Animal News: NY carriage horse dies, elephant abused in India

White horse pulls carriage, New York's horse-drawn carriage business might come to an end
A horse-drawn carriage in Central Park, New York, United States, credit: Reuters/Carlo Allegri

Investigations conducted by the Europe-based Animal Welfare Foundation (AWF) and Tierschutzbund Zürich (TSB) in 2021 and 2022 showed severe breaches of animal rights on horse blood farms in Uruguay and Argentina.

At those farms, horses are raised for Pregnant Mare Serum Gonadotropin, a hormone found in pregnant horses and used in factory pig farms to trick the bodies of mother pigs into having more babies. The controversial hormone treatment has been legalized in Canada.

“Pregnant mares were seen to be roughly corralled, hit, and shoved by workers as they were driven into the “blood hall” where their necks were punctured and about 10 liters of their blood was drained into plastic buckets,” Canadian animal welfare organization Animal Justice said on its website.

Horse Ryder dies in New York
Ryder, the horse who went viral this summer after collapsing in New York while pulling a carriage, has died. When Ryder collapsed in the summer, a video of his owner hitting him and screaming for him to get up sparked online and offline outrage.

“Ryder is dead after months of systematic neglect, abuse, greed and lies. There are 200 other carriage horses suffering right at this moment in New York — it’s too late to save Ryder, but they still have a chance,” anti-horse carriage group NYCLASS said.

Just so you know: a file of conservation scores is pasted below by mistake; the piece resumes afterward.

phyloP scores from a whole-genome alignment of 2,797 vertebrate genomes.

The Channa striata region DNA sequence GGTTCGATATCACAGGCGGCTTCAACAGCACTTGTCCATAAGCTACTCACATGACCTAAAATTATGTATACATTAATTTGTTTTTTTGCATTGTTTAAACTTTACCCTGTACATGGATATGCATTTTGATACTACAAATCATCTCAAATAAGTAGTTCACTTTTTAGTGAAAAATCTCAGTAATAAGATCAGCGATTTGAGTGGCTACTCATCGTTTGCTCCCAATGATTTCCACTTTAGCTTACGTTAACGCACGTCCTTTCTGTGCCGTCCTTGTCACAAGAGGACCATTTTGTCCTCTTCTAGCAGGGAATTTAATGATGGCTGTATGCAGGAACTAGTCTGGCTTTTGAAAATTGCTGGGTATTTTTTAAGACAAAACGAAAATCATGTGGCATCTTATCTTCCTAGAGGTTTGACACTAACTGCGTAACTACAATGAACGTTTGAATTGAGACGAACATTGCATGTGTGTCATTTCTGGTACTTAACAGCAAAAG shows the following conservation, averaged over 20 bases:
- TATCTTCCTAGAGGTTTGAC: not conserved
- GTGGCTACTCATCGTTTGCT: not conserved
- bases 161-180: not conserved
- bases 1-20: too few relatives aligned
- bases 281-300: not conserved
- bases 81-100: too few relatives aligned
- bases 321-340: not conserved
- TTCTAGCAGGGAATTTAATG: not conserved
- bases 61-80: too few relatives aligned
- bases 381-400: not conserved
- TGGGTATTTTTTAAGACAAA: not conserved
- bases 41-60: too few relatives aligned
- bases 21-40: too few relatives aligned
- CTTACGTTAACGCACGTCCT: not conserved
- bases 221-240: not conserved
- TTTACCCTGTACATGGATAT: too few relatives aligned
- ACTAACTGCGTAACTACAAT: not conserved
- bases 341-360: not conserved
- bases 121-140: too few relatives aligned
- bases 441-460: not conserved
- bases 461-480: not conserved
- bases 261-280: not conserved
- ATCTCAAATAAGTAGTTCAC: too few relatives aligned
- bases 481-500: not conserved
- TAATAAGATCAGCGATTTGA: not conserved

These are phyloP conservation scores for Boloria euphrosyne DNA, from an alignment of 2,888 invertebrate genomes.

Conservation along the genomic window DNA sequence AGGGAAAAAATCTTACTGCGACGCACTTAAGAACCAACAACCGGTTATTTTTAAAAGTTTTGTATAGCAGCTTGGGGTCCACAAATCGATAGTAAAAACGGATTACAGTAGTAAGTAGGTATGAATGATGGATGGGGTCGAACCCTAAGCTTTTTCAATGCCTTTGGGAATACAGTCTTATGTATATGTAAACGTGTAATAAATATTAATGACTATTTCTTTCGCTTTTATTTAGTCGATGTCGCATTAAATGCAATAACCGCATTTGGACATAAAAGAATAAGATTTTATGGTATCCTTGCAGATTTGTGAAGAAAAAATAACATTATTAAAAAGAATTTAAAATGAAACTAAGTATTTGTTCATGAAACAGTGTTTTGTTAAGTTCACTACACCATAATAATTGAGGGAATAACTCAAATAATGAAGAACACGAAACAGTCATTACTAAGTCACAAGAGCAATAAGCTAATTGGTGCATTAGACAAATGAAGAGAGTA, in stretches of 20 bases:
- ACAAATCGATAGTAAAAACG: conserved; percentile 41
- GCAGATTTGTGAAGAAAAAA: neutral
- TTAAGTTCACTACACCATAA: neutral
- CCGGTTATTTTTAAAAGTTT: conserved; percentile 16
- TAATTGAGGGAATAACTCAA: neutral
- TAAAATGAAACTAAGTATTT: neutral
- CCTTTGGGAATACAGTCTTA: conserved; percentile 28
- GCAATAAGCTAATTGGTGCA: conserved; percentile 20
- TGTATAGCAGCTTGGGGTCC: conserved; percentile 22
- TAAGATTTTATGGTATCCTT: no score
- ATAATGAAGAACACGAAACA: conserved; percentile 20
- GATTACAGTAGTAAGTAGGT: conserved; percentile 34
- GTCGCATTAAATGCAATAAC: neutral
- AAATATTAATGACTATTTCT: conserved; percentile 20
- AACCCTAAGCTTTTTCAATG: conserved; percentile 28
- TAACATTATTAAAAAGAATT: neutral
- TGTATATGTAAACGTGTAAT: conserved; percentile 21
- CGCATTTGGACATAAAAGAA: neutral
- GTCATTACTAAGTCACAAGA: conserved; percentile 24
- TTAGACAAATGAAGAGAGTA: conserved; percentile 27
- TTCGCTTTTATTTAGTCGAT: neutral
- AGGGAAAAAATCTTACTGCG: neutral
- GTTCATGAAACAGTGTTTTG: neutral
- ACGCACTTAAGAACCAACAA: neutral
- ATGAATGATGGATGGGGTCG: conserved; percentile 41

Ian McKeever, who beat Ryder repeatedly to get up, told cops that Ryder was 13 years, but a veterinary exam “determined that the horse was 28-30 years old rather than the before mentioned 13 years old”, adding that Ryder “was malnourished, underweight and suffered from the equine neurological disorder EPM (Equine Protozoal Myeloencephalitis).”

Animal rights advocates have fought for years to protect the lives of around 200 horses used for tourist carriage rides in New York City.

Seized ivory traced back to Burundi government
Ivory seized in Uganda in 2019 was traced back to Burundi’s ivory stockpile, the Elephant Crisis Fund (ECF) said. ECF funds a project that researches where ivory found originates from.

Research is done using animal tissue samples, and the so-called “14 C” measurement to determine its age. Usually, ivory in the illegal wildlife trade is from animals from recent poaching activities, but the ivory seized in Uganda had ivory as old as 30 years, suggesting it came from a pile owned by the government.

Elephant Joymala abused in India
“She’s been beaten and abused. Help get sanctuary for Joymala now!'” animal welfare organization PETA shared a video of Joymala, an Asian elephant kept alone inside a temple in Tamil Nadu, India.

The video shows Joymala being tied to a tree while being repeatedly beaten. The video also shows a handler using pliers to twist Joymala’s skin. She was found chained inside a shed for up to 16 hours a day.

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